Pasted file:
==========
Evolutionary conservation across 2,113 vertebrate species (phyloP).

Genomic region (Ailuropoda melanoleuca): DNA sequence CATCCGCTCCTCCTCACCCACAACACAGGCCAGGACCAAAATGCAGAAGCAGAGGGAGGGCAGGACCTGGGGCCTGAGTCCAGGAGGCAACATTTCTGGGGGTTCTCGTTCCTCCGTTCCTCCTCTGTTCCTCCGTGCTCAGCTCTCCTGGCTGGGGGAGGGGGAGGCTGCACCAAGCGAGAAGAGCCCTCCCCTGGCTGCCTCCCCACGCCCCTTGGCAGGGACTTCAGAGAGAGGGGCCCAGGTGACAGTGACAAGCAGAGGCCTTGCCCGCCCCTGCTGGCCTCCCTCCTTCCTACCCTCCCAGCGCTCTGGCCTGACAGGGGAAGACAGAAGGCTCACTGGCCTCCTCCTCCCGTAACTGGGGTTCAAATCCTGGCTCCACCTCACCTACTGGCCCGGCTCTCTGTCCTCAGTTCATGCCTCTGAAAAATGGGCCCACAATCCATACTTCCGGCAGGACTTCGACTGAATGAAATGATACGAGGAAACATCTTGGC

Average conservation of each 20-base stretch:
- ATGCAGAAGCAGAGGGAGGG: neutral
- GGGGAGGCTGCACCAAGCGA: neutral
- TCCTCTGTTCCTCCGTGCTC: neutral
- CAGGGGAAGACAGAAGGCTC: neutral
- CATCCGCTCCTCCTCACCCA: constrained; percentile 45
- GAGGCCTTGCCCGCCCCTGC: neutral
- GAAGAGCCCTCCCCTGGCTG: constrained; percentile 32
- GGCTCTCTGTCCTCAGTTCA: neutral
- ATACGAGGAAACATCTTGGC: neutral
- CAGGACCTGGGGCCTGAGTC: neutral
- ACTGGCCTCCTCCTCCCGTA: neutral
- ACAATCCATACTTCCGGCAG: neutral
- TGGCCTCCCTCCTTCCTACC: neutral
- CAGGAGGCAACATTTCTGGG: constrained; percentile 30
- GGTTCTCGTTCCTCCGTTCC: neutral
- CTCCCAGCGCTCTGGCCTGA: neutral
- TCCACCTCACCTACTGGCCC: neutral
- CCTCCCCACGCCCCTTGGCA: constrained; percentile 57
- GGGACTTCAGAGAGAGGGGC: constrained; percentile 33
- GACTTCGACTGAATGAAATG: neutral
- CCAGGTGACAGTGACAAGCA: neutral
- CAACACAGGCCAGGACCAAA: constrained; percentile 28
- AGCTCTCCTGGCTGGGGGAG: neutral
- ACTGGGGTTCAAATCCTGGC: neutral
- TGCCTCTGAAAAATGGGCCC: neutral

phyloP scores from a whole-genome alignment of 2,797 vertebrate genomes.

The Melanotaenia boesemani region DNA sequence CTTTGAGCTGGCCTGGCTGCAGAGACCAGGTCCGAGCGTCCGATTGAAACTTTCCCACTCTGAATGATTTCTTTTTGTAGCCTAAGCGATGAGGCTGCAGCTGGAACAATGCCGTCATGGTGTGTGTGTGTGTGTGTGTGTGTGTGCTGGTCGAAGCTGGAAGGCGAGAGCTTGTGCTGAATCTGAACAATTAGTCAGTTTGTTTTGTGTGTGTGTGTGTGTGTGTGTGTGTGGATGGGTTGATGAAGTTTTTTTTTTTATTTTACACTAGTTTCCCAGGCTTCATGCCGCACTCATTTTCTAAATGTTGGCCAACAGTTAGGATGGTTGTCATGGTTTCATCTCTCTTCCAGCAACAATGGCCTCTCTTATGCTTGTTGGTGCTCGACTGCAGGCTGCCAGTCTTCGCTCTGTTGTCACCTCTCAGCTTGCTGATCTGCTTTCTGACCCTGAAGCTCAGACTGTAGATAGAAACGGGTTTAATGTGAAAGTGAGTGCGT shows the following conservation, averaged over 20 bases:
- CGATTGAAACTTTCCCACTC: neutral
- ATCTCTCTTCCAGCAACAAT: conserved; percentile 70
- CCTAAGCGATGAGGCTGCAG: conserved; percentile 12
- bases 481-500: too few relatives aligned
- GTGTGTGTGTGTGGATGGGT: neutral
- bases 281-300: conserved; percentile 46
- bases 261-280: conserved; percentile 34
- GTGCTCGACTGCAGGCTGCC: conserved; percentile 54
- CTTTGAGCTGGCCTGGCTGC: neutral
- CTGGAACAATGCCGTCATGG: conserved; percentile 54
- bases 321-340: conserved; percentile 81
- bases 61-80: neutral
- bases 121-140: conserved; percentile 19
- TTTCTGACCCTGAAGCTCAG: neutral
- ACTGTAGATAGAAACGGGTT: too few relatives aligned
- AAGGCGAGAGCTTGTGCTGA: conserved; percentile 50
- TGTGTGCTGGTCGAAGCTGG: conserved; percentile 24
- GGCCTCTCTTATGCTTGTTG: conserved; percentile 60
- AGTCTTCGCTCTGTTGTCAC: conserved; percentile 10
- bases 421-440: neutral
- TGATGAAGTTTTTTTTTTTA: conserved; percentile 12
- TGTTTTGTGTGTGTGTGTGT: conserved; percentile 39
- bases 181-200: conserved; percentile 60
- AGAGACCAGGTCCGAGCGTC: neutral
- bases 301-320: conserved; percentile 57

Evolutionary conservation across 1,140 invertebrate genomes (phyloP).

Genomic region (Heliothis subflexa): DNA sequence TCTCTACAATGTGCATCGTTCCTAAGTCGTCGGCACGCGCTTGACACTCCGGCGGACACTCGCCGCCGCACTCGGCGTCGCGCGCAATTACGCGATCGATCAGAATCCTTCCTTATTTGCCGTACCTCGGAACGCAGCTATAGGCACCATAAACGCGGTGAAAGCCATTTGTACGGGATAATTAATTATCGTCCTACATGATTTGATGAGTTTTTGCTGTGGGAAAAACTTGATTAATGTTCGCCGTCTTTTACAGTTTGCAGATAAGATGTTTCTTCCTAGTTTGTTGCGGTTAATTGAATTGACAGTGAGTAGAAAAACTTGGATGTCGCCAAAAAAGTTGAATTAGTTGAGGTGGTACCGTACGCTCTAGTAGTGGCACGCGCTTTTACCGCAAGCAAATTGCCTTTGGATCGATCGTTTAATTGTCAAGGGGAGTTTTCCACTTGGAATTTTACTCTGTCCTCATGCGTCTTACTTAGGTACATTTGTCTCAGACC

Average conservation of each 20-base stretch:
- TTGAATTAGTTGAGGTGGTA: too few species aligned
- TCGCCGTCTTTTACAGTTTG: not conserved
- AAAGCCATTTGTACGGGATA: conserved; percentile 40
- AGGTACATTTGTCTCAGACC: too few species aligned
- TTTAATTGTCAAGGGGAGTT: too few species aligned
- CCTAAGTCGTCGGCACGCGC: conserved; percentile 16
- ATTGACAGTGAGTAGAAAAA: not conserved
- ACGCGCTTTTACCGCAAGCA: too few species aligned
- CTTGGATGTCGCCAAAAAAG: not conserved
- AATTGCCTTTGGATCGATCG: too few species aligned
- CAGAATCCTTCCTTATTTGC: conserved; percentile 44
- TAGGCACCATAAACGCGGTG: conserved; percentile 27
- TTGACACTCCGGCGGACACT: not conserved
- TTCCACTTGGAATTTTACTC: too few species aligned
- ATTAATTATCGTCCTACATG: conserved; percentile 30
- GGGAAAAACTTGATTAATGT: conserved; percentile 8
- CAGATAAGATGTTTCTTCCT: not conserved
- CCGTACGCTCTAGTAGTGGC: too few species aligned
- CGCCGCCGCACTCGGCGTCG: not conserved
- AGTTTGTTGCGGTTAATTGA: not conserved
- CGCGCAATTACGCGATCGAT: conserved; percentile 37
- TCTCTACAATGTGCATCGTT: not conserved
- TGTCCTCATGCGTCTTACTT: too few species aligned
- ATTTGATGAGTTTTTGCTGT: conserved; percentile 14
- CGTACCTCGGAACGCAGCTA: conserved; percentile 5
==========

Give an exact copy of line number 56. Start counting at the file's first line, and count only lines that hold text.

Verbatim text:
Evolutionary conservation across 1,140 invertebrate genomes (phyloP).